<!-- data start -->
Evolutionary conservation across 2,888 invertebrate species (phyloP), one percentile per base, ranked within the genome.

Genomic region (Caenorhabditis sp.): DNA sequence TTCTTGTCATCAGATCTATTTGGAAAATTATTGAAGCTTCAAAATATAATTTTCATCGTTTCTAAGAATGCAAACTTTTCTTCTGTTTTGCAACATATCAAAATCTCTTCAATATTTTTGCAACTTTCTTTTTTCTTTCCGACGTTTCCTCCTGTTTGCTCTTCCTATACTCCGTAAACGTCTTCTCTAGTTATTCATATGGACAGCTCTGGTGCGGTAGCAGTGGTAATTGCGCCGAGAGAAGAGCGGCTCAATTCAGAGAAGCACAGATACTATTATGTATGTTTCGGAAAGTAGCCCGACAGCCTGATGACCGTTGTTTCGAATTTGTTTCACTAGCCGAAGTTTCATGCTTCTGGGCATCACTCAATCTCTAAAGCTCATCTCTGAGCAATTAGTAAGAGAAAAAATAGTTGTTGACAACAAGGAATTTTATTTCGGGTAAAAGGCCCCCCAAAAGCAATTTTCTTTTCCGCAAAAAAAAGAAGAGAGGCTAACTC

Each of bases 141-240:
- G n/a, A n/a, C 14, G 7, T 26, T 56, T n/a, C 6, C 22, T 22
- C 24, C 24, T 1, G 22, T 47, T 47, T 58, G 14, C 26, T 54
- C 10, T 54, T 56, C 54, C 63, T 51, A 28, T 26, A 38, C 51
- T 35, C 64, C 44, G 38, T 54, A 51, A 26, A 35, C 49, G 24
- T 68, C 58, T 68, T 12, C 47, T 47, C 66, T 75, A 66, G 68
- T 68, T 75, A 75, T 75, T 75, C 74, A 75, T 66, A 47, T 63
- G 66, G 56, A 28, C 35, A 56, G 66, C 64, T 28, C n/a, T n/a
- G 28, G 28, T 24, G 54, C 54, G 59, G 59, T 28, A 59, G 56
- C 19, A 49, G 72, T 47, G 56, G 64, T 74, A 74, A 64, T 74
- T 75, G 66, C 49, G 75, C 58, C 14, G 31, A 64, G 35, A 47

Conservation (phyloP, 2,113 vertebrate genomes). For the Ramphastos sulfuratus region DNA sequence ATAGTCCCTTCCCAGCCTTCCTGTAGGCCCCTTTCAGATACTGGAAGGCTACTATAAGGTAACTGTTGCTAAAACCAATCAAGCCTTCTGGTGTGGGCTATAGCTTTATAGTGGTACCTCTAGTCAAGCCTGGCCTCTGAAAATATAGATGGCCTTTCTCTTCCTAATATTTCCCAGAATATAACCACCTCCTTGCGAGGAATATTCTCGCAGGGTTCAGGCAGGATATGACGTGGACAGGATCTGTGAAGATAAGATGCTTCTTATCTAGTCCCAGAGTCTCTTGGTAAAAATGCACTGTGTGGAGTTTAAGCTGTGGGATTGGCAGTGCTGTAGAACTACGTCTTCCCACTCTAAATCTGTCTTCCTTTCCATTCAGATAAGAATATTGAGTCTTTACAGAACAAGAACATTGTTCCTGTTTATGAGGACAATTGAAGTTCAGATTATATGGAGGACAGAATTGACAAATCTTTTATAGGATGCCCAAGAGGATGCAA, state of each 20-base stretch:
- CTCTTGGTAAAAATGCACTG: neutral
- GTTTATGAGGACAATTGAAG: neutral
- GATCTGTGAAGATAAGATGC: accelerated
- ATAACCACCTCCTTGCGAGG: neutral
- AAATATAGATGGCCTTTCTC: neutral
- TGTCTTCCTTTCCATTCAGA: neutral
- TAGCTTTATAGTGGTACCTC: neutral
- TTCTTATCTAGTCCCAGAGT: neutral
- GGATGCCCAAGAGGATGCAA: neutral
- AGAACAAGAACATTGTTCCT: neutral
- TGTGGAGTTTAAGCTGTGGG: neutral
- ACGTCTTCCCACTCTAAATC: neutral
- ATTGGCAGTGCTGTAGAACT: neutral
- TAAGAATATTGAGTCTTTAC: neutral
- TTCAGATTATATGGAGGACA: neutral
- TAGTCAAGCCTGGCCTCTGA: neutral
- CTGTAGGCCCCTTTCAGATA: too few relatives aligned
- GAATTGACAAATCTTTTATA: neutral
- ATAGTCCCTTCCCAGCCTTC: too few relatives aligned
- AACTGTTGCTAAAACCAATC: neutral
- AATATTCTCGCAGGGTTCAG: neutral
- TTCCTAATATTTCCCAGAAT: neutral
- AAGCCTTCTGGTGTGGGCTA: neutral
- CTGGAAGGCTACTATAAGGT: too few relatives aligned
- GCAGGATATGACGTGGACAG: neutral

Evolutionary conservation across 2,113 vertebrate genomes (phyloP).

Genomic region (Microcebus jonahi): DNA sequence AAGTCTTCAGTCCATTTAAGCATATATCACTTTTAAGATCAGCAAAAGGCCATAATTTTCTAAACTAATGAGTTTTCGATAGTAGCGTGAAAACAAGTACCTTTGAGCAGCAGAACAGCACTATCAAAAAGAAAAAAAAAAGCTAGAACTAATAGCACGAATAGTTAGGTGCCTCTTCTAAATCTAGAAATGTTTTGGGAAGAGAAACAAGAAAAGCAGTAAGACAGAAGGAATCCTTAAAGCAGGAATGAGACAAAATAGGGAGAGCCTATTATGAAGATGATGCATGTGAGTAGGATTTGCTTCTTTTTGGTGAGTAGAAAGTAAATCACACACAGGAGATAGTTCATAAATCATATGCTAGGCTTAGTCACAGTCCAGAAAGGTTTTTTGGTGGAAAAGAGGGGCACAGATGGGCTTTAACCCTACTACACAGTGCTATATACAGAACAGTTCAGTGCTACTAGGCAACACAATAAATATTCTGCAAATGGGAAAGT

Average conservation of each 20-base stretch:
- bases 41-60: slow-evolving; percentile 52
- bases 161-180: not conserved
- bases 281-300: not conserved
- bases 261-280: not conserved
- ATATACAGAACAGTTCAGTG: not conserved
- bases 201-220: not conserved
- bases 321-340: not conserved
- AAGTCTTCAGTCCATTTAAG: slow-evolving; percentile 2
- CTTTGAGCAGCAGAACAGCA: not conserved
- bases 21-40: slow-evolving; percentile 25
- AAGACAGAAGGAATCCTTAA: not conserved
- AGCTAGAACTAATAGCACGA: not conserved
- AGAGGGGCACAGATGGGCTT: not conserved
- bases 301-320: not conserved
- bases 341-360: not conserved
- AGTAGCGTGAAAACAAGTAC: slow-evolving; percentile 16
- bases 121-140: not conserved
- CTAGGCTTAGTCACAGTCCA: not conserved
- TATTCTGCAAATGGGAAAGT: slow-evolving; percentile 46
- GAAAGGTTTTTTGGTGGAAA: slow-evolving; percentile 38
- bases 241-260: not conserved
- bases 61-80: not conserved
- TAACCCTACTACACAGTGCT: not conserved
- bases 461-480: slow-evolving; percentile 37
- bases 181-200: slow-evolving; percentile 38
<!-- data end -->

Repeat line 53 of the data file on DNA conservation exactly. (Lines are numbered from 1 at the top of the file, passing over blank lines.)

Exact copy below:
- AAGACAGAAGGAATCCTTAA: not conserved